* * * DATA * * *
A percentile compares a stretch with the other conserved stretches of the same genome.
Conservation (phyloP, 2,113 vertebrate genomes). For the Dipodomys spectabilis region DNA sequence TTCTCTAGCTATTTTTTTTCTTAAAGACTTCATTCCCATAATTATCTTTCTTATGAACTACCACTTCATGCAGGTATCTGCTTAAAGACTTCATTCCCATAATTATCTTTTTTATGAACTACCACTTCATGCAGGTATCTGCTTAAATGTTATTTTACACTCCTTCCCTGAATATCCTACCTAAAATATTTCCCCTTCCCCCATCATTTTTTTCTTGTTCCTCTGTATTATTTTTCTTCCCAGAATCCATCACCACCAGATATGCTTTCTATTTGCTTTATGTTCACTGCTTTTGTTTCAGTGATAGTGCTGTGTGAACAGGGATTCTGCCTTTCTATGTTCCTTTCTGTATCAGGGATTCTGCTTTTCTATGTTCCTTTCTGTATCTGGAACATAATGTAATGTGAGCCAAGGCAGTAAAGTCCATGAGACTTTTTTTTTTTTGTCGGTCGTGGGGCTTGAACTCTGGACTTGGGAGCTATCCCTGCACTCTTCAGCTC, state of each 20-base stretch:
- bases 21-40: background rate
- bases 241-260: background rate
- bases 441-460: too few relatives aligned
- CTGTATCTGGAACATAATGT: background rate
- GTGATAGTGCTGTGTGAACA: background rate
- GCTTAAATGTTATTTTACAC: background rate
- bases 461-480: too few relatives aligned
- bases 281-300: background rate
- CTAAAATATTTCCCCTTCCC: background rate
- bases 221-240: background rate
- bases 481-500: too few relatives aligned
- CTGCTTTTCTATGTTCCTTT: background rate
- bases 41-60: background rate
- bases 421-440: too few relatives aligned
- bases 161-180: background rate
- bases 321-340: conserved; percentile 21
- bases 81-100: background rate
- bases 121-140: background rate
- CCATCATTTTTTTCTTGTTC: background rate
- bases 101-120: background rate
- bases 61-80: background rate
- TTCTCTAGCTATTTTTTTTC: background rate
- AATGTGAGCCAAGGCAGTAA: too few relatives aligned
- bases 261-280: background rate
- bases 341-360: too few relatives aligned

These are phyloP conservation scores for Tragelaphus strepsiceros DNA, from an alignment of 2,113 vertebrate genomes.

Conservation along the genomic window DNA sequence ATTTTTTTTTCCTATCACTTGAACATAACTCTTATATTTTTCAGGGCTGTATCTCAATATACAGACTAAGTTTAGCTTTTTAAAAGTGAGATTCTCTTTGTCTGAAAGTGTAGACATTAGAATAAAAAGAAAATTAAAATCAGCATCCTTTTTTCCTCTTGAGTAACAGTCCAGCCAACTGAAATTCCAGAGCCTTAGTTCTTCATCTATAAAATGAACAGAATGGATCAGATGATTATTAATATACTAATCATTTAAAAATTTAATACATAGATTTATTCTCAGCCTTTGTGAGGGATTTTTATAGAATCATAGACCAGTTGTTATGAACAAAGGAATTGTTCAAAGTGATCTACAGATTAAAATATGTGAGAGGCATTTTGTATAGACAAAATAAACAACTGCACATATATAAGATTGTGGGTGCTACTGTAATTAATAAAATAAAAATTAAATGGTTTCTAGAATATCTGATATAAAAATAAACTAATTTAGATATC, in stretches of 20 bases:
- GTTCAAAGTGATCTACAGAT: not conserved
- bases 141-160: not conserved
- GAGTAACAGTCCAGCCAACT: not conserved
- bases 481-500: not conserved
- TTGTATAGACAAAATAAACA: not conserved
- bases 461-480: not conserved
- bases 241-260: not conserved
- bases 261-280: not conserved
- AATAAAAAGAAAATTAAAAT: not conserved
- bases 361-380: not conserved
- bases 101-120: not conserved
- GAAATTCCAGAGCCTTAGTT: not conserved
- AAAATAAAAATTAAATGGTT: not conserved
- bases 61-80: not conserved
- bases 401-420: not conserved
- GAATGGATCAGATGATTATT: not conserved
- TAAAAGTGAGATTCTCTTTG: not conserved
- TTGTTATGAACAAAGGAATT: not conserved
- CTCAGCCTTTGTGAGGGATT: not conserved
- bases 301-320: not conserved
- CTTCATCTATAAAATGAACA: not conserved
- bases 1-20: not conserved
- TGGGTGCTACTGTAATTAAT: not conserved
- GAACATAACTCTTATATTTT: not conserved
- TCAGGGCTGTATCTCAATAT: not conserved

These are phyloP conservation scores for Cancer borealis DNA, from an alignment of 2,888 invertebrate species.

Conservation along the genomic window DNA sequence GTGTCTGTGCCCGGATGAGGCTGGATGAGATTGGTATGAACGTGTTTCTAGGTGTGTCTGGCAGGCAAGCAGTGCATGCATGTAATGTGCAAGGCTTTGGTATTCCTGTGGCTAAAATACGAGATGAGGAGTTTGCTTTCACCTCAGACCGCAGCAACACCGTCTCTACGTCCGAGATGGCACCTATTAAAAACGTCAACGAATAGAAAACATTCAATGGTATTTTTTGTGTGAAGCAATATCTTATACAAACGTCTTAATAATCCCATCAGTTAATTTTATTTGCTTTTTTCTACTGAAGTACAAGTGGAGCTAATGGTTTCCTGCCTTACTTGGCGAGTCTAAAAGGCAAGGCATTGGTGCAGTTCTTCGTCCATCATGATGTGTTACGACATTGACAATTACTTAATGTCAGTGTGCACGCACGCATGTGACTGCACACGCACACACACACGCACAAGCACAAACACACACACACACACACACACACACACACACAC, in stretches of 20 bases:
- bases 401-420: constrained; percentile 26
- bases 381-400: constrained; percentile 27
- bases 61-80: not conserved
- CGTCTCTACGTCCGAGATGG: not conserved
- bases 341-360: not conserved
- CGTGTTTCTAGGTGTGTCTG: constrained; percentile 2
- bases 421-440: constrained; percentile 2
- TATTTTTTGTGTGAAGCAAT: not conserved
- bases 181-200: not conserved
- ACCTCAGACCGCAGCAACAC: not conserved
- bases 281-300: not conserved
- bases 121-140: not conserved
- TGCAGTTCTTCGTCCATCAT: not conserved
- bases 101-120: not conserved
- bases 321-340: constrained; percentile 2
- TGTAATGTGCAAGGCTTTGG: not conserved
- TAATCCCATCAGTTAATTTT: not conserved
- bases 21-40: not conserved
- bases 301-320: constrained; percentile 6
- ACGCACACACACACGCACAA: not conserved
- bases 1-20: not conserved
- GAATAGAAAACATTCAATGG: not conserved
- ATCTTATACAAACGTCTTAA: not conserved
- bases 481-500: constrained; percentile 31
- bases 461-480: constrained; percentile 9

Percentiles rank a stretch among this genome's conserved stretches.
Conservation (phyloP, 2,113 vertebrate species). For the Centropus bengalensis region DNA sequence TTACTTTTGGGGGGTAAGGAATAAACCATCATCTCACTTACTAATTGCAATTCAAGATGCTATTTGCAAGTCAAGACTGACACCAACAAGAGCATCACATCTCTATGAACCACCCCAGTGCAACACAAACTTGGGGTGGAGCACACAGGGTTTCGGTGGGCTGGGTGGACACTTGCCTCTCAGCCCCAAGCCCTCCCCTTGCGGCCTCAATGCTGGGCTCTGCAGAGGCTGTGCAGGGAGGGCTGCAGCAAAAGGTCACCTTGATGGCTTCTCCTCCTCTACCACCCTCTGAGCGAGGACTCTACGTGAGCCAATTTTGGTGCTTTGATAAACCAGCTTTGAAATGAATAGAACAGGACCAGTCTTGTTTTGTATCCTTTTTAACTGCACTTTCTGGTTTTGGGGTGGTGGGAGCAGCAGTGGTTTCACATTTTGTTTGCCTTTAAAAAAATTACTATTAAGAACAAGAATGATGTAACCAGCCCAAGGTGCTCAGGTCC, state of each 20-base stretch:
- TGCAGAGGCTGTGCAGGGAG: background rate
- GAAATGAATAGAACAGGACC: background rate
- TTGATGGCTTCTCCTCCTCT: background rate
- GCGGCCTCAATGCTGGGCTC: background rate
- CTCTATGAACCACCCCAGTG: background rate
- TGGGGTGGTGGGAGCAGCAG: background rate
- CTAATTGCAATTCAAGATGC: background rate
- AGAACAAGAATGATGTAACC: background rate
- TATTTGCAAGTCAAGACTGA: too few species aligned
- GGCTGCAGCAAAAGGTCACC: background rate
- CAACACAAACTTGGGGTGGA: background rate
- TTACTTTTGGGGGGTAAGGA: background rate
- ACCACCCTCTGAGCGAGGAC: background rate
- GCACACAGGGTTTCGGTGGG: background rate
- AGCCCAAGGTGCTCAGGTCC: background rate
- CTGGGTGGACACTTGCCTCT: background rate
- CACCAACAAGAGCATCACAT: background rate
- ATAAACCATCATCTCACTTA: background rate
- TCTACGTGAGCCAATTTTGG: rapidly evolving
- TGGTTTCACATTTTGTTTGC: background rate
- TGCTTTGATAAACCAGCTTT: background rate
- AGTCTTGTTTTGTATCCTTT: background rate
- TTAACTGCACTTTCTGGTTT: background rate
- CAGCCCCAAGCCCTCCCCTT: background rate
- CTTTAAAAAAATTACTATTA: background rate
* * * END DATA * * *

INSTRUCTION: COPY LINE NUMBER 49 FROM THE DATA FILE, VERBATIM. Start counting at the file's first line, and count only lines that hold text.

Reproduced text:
- bases 301-320: not conserved